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Illinois is the latest state to officially approve hydraulic fracturing. 

Lawmakers signed off on the long-awaited rules regulating high-volume oil and gas drilling, clearing the way for companies to get fracturing permits and unleash what they hope will be an energy boom in the southern part of the state. Lawmakers, who approved the rules unanimously and without discussion, expressed confidence that concerns raised in 30,000 public comments had been addressed. "All of the changes that were made were because the earlier proposed rules were inconsistent with the statute," said Democratic state Senator Don Harmon, the committee chair. 

The Illinois fracturing law passed by the Illinois legislature last year drew national attention as a model of compromise between environmental and industry groups, but cooperation broke down when a first draft of rules was criticized by environmentalists and a second draft was faulted by the industry. "It's a pendulum," Harmon said. "This is a return to the center."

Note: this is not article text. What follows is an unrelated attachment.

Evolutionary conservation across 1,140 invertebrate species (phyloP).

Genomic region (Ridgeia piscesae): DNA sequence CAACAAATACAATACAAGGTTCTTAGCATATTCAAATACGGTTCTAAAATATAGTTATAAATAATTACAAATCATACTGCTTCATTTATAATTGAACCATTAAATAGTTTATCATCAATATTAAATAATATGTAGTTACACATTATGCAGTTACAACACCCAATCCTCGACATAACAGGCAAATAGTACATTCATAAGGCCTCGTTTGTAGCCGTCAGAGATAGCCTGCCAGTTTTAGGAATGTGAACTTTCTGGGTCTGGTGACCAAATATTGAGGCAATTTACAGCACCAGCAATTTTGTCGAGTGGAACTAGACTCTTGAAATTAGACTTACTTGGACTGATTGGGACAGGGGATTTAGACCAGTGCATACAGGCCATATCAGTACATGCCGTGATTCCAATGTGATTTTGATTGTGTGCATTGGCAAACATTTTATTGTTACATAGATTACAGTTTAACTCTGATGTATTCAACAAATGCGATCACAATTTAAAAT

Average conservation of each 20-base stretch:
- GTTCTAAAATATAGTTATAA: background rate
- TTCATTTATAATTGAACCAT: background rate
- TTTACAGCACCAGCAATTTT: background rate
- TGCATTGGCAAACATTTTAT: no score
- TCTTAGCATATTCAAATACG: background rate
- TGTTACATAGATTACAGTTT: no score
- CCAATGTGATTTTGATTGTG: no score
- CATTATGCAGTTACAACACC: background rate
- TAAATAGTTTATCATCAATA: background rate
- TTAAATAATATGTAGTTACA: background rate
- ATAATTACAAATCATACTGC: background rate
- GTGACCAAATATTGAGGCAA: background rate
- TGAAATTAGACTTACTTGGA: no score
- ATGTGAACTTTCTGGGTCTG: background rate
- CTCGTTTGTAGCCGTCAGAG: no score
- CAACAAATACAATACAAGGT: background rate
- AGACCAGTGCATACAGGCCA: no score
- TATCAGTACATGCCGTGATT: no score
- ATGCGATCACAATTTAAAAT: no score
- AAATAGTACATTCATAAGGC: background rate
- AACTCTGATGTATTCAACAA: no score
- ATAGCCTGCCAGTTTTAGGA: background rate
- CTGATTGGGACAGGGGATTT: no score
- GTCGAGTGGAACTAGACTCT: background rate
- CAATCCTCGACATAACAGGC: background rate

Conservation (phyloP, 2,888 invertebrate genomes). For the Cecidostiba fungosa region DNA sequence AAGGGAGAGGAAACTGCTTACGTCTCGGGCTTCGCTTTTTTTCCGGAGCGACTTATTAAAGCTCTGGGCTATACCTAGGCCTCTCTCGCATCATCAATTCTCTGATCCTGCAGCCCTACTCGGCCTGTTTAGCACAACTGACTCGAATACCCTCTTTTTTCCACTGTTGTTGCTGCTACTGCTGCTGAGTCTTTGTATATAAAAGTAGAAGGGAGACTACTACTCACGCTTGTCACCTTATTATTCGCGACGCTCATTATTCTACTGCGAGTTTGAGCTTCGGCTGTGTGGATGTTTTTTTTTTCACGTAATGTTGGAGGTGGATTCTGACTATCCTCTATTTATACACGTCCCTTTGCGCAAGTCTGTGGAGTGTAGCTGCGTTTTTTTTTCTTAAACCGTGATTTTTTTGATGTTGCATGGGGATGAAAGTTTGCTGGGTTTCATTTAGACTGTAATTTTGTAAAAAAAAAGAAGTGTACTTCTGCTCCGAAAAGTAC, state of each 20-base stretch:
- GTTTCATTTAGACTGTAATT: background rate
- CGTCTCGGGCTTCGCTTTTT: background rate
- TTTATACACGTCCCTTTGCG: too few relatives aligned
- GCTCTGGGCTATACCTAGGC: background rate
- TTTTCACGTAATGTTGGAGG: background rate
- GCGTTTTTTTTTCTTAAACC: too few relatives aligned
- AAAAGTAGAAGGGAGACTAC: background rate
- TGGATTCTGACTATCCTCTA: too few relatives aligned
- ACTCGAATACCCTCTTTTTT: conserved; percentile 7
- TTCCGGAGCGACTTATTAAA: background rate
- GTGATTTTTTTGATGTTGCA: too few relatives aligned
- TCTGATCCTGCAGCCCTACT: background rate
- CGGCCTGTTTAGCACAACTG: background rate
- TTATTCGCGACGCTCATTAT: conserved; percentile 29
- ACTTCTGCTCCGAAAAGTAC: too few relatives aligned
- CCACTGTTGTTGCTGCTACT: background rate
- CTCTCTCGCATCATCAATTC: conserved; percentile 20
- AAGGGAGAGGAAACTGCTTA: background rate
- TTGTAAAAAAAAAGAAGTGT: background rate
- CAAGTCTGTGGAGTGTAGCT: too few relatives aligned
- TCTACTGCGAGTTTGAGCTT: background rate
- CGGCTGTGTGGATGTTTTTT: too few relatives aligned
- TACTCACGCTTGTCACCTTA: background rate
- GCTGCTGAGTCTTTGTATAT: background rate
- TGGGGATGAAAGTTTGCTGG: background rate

Illinois Department of Natural Resources Director Marc Miller said key changes to the rules requested by environmentalist remains in place. They include clarification that wastewater would not be stored in open pits for more than a week at a time, which environmentalists had said would lead to contamination. Public hearings for fracturing permits must be held further than 30 miles from where a well site would be located. In addition, Miller said fines were increased for violations of the rules. 

Mark Denzler, chief operating officer of the Illinois Manufacturers' Association, said he was "thrilled" with the new set of rules. "We look forward to companies getting permits and start fracturing in the state if Illinois," Denzler said. 

Now that the committee has signed off on the plan, drillers can begin applying for permits 30 days after registering. Permits must then be approved or rejected by the department within 60 days. It might be another week before Illinois residents know the specific details of the rules; while oil and gas companies can now begin to apply for permits, the final rules are not expected to be made public until November 15. 

The ability for companies to apply for permits paves the way for Illinois to become the next frontier in America's oil and gas boom. The Illinois New Albany Shale formation, located in the southern part of the state, could have up to 300 billion barrels of oil.